Practicing medicine as a Deaf physician is an uphill battle
“No one anticipated how the pandemic would impact their Deaf colleagues’ work environment and career opportunities. Yet, 15% of adults report some form of hearing difficulty. This number increases dramatically with advancing age, with 50% of those aged 75 years or older experiencing hearing difficulty. The exact number of Deaf/Hard of Hearing (DHH) physicians and other health care providers is unknown. However, according to the Association of Medical Professionals With Hearing Losses, the numbers have increased over the past few decades. This increase is in part due to legislation (such as the Americans With Disabilities Act of 1990) and evolving technologies (such as electronic and visual stethoscopes and speech-to-text applications). Although these changes have enabled more DHH professionals to work in health care, none was sufficient to address the COVID-19 pandemic’s effect on DHH physicians.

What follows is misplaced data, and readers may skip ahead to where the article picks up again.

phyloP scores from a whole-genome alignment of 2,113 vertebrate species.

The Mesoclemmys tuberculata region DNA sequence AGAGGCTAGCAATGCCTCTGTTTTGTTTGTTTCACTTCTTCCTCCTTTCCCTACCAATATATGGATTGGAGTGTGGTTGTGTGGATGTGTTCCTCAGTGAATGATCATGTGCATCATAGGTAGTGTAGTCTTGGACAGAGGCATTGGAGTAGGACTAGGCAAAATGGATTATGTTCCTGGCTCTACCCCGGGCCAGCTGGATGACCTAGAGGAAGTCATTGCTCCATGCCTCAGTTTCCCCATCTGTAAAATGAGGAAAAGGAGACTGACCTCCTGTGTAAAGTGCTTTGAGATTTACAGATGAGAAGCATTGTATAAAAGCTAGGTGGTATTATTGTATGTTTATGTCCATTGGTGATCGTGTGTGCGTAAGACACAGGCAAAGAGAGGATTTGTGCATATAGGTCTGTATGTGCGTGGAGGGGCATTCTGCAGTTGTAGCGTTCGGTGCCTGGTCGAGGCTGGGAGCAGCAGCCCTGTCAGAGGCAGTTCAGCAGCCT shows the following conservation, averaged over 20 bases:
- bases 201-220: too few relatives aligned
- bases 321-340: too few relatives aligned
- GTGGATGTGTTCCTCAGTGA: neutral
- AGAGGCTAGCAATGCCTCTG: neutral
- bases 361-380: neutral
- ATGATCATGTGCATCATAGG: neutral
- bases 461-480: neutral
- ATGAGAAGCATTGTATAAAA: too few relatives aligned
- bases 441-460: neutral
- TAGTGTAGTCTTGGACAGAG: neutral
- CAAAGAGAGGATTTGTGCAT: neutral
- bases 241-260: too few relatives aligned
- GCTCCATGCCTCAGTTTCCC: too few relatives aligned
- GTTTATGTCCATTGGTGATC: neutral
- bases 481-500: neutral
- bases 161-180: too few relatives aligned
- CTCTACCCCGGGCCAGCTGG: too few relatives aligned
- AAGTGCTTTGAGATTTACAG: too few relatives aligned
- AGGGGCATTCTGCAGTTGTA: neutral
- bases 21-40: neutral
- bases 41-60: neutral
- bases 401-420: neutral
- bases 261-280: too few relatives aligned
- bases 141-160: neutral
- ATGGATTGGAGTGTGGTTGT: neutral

I grieved this change in my life. I could not rely on my usual communication methods to understand people. To succeed in this new reality, I had to advocate for full-time interpreters at work to treat my patients, urgently help a colleague with their shift, or attend a last-minute meeting. I needed to select skilled, compatible interpreters while consciously redesigning my work environment to consider their needs, methods, and availability.”
Carolyn Stern is a family physician.
She shares her story and discusses her KevinMD article, “Practicing medicine as a Deaf physician is an uphill battle. COVID makes it worse.”
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